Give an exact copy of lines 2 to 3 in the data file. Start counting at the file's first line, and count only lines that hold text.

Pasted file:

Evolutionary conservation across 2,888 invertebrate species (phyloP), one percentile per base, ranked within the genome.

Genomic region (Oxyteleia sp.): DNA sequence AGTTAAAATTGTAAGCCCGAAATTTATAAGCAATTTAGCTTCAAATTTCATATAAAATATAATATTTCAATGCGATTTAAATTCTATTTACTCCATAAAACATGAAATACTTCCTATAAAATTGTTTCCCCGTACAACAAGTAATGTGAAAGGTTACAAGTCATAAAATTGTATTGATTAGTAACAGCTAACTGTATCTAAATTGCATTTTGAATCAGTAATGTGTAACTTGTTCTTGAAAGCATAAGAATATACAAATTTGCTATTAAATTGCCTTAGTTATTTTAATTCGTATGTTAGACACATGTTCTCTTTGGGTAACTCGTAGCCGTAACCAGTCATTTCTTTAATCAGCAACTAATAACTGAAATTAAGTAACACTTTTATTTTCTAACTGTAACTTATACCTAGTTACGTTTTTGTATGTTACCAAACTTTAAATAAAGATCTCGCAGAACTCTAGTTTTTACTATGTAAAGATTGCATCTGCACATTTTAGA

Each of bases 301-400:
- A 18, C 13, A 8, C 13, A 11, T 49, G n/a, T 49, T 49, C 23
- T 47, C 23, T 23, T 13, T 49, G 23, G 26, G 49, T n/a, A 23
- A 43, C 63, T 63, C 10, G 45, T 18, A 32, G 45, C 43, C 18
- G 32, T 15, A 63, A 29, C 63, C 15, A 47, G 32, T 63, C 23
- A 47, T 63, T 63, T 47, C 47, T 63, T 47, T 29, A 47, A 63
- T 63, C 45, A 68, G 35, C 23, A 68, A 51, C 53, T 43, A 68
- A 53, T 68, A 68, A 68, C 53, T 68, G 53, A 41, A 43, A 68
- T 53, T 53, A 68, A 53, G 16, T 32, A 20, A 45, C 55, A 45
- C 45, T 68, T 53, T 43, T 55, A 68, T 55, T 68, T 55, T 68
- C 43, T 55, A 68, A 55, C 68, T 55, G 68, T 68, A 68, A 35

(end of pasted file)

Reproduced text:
Genomic region (Oxyteleia sp.): DNA sequence AGTTAAAATTGTAAGCCCGAAATTTATAAGCAATTTAGCTTCAAATTTCATATAAAATATAATATTTCAATGCGATTTAAATTCTATTTACTCCATAAAACATGAAATACTTCCTATAAAATTGTTTCCCCGTACAACAAGTAATGTGAAAGGTTACAAGTCATAAAATTGTATTGATTAGTAACAGCTAACTGTATCTAAATTGCATTTTGAATCAGTAATGTGTAACTTGTTCTTGAAAGCATAAGAATATACAAATTTGCTATTAAATTGCCTTAGTTATTTTAATTCGTATGTTAGACACATGTTCTCTTTGGGTAACTCGTAGCCGTAACCAGTCATTTCTTTAATCAGCAACTAATAACTGAAATTAAGTAACACTTTTATTTTCTAACTGTAACTTATACCTAGTTACGTTTTTGTATGTTACCAAACTTTAAATAAAGATCTCGCAGAACTCTAGTTTTTACTATGTAAAGATTGCATCTGCACATTTTAGA

Each of bases 301-400: